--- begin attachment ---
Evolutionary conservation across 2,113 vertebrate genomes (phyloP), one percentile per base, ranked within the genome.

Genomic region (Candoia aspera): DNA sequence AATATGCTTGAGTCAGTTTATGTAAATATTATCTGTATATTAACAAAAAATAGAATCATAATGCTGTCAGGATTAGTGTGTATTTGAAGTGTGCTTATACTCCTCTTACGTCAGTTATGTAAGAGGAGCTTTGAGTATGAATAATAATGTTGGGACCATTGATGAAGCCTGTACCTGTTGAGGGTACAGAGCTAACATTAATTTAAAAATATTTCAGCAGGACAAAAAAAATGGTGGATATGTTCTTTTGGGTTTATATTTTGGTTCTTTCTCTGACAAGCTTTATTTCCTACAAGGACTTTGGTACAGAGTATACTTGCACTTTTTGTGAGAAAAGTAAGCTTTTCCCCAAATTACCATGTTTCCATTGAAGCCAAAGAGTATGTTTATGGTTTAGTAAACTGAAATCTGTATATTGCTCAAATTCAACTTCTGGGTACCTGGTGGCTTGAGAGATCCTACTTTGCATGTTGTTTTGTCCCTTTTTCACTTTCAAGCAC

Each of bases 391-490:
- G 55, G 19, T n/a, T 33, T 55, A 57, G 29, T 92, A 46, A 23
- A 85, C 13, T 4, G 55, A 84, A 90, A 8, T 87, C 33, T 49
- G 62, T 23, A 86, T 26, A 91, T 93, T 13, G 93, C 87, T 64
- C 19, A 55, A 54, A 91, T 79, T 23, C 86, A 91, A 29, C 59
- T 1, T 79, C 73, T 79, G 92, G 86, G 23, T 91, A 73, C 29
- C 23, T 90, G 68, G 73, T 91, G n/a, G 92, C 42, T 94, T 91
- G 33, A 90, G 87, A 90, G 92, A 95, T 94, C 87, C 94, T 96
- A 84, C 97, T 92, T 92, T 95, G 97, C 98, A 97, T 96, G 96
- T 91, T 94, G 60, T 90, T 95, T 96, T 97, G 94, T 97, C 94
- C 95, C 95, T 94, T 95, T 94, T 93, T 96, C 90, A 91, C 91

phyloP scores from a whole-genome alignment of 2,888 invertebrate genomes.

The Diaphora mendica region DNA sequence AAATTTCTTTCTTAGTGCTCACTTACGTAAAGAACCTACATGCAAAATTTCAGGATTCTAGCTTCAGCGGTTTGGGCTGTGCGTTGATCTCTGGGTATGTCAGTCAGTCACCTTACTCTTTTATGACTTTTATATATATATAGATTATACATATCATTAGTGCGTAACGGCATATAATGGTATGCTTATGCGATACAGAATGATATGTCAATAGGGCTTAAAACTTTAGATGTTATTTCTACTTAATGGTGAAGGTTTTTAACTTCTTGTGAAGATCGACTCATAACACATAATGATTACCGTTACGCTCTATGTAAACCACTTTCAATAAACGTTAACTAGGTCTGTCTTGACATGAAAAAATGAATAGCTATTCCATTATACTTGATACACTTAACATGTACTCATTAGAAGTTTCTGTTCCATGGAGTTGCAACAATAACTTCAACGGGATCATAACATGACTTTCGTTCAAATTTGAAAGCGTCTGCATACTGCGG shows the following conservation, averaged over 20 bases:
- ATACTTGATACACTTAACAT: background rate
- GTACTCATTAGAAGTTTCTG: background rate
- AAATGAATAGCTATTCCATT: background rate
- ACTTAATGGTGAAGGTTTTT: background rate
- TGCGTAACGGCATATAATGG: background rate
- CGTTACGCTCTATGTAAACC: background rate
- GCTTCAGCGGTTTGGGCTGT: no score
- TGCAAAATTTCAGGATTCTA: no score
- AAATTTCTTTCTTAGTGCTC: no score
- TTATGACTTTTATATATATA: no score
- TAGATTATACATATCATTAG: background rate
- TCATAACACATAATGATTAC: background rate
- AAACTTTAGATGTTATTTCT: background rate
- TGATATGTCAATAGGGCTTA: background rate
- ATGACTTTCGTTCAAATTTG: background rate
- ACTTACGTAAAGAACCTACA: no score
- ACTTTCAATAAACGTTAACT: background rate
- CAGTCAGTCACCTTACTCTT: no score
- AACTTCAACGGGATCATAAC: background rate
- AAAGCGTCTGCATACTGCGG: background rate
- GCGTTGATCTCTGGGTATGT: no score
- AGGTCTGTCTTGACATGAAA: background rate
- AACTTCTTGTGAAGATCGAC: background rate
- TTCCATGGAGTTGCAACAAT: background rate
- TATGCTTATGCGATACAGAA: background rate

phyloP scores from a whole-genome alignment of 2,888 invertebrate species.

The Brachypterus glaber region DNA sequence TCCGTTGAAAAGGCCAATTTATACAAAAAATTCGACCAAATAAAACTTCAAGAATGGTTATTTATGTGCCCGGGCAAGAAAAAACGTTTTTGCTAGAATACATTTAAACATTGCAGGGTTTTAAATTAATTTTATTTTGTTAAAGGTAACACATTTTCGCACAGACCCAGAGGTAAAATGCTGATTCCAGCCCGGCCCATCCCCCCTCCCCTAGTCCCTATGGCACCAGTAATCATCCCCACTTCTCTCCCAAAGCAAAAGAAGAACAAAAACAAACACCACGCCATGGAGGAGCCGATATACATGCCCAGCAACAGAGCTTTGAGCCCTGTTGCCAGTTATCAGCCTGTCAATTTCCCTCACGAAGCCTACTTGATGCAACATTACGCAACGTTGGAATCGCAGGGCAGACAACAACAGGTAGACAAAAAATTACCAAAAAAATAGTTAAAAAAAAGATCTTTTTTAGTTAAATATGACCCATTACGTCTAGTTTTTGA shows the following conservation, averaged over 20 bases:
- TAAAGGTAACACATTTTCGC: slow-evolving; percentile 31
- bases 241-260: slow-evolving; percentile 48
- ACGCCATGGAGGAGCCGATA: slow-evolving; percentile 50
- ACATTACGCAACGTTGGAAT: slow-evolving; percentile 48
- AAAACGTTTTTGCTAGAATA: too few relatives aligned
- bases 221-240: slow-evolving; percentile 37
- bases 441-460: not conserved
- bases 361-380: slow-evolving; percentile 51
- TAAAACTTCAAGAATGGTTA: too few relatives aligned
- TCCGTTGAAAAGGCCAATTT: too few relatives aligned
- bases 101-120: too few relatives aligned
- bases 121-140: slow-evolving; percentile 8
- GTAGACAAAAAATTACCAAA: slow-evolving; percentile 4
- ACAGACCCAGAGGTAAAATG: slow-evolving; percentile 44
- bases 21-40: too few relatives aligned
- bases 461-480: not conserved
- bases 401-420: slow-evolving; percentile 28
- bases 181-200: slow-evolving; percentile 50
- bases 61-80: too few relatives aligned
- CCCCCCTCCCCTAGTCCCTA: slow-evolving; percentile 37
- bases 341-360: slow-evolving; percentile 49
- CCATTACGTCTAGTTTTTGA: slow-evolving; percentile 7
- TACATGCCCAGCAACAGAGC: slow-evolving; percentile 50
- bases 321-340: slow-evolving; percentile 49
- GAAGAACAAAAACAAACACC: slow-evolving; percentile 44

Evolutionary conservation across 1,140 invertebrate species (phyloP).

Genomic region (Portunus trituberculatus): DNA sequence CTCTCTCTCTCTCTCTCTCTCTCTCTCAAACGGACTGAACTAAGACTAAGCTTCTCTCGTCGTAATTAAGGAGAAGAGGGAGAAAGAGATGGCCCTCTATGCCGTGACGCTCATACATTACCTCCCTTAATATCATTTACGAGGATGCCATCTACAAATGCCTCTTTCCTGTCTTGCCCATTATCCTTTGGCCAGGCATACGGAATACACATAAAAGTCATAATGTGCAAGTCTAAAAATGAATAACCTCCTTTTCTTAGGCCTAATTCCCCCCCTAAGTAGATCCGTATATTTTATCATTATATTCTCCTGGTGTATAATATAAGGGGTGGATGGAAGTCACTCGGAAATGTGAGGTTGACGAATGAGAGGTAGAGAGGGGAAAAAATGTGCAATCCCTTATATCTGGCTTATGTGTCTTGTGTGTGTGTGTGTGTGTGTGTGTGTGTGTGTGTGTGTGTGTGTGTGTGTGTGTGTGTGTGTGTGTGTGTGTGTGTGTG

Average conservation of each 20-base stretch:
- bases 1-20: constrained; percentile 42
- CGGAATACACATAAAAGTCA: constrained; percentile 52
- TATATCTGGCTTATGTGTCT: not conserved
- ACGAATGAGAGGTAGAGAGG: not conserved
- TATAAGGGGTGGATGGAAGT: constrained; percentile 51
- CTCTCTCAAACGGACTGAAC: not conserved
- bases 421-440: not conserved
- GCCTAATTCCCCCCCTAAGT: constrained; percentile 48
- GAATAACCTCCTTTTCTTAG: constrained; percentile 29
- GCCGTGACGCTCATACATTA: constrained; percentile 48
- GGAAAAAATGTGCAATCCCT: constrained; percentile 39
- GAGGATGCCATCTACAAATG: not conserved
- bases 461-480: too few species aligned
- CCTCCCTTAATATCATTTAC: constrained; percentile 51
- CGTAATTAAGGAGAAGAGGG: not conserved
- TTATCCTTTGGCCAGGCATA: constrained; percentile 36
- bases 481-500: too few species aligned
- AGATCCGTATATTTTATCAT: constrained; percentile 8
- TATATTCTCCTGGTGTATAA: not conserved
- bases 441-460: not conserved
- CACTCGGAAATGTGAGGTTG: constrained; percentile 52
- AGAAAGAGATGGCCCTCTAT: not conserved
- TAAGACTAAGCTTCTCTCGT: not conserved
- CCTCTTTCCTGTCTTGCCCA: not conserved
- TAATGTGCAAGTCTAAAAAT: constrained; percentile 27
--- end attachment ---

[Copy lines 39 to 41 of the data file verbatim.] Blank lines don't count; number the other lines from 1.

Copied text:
- TTCCATGGAGTTGCAACAAT: background rate
- TATGCTTATGCGATACAGAA: background rate

phyloP scores from a whole-genome alignment of 2,888 invertebrate species.